ISI also grants its most talented student journalists summer internships and yearlong fellowships that give them their start in the professional media. ISI Collegiate Network fellows and interns work at publications including USA Today, The Hill, National Review, the Dallas Morning News, The American Conservative, First Things, and the Raleigh News and Observer.[20]

Graduate Fellowships[edit]

ISI awards a number of fellowships to talented graduate students pursuing careers in higher education. ISI graduate fellows receive tuition and/or stipends, along with book allowances. The program includes four fellowships:

  • The Richard M. Weaver Fellowship supports graduate students who intend to teach at the college level and are dedicated to the ideal of liberal education.
  • The Western Civilization Fellowship supports advanced graduate study of the institutions, values, and history of the West.
  • The Salvatori Fellowship is designed for graduate students who are exploring issues related to the American founding.
  • The Bache Renshaw Fellowship goes to doctoral students in education who aim to influence the discipline with the ideas, values, and institutions that are fundamental to America’s Western tradition.[21]

Alumni[edit]

Alumni of ISI and its Collegiate Network student journalism program include:

ISI Books and Publications[edit]

ISI introduces the major disciplines through a series of Student's Guides.

Publications play an important role in ISI’s educational program. ISI’s flagship magazine, the Intercollegiate Review, is sent to student members free of charge twice per year and is maintained as a running blog at IntercollegiateReview.com. ISI also publishes the quarterly journal Modern Age. Until 2012, the semi-annual journal The Political Science Reviewer was published by ISI. It has also published Continuity: A Journal of History.

The Intercollegiate Studies Institute also operates ISI Books, which publishes books on the humanities, the foundations of the American republic, Western civilization, and conservative thought.[22] The Founding Fathers have been highlighted in a series of books, as have a number of modern thinkers. In providing what ISI calls a “classically liberal education” to its member students, ISI Books publishes a series called the Student Guides to the Major Disciplines. These short books, including A Student’s Guide to Liberal Learning and A Student’s Guide to U.S. History, provide a classical introduction into several disciplines.[23]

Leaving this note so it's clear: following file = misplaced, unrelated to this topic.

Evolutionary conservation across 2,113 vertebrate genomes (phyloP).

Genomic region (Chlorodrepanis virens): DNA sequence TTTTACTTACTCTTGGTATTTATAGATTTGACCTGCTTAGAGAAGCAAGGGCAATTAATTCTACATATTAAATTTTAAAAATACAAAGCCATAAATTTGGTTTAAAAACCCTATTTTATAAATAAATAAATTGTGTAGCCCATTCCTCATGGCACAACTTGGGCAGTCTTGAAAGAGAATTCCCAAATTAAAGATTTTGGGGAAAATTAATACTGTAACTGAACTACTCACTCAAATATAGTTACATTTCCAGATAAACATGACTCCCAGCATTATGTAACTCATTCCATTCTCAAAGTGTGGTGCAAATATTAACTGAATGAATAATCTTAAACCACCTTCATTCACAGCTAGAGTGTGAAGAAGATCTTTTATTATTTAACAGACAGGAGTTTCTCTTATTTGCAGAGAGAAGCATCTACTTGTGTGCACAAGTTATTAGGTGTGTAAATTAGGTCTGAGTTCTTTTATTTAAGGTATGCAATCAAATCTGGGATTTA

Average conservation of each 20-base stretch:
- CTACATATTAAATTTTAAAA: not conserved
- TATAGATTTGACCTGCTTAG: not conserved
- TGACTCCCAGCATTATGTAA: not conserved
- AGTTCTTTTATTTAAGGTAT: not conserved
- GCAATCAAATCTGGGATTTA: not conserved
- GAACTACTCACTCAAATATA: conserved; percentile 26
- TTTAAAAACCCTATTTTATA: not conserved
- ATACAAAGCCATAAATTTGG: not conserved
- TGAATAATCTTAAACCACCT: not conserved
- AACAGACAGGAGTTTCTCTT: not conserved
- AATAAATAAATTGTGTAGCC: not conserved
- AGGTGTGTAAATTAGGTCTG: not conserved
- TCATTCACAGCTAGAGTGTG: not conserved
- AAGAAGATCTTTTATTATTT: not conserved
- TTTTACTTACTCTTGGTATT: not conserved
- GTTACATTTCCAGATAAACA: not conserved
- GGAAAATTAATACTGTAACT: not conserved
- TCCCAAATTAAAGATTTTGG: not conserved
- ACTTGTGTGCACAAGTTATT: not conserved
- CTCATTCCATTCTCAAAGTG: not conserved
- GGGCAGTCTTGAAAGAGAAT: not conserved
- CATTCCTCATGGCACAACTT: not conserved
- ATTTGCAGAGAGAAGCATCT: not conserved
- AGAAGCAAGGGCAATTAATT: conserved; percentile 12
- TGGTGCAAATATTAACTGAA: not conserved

ISI Books publishes approximately five new titles annually and offers a selection of more than two hundred books.[22] It also offers a discount program called the Readers Club, as well as Kindle Liberty, an e-reader loaded with fifty conservative classics.[24]

References[edit]

  1. ^ a b c About ISI homepage.
  2. ^ Principles ISI homepage.
  3. ^ Intercollegiate Studies GuideStar.
  4. ^ Peele, Gillian (2011). "American Conservatism in Historical Perspective". In Gillian Peele, Joel D. Aberbach. Crisis of Conservatism? The Republican Party, the Conservative Movement, & American Politics After Bush. Oxford University Press. p. 29. 
  5. ^ New Individualist Review
  6. ^ Lee Edwards: Educating for Liberty: The First Half-Century of the Intercollegiate Studies Institute Regnery 2003.
  7. ^ The Canon, spring 2011.]
  8. ^ Intercollegiate Institute, Inc. MediaTransparency.org.
  9. ^ Edwin J. Feulner: Introduction to T. Kenneth Cribb, Jr. Introductory speech at ISI 50th Anniversary.
  10. ^ Intercollegiate Studies Institute Charity Navigator.
  11. ^ Charity Navigator Awards ISI Its Seventh Consecutive 4-Star Rating ISI.org. Retrieved April 27, 2010.
  12. ^ Jeb Blackwood: Is there a moral basis for the free-market? Intercollegiate Review, October 23, 2013.
  13. ^ Peter Thiel and George Gilder debate on "The Prospects for Technology and Economic growth ISI at youtube.org.
  14. ^ Eleanor Hildebrandt: Anderson Delivers 'A Case Against Gay Marriage' The Heights, September 27, 2013.
  15. ^ Dante and a Good Life with Esolen at Salve ISI.org.
  16. ^ Intercollegiates Studies Institute Campus Volunteer Guide
  17. ^ Here's an extraordinary opportunity ISI.org.
  18. ^ About Collegiate Network CollegiateNetwork.org.
  19. ^ Member publications CollegiateNetwork.org.
  20. ^ CN Internships & Fellowships CollegiateNetwork.org.
  21. ^ Do great things ISI.org.
  22. ^ a b Readers Club Subscription ISI.org.
  23. ^ Student Guides to the Major Disciplines ISI.org.
  24. ^ ISI Kindle Liberty ISI.org

External links[edit]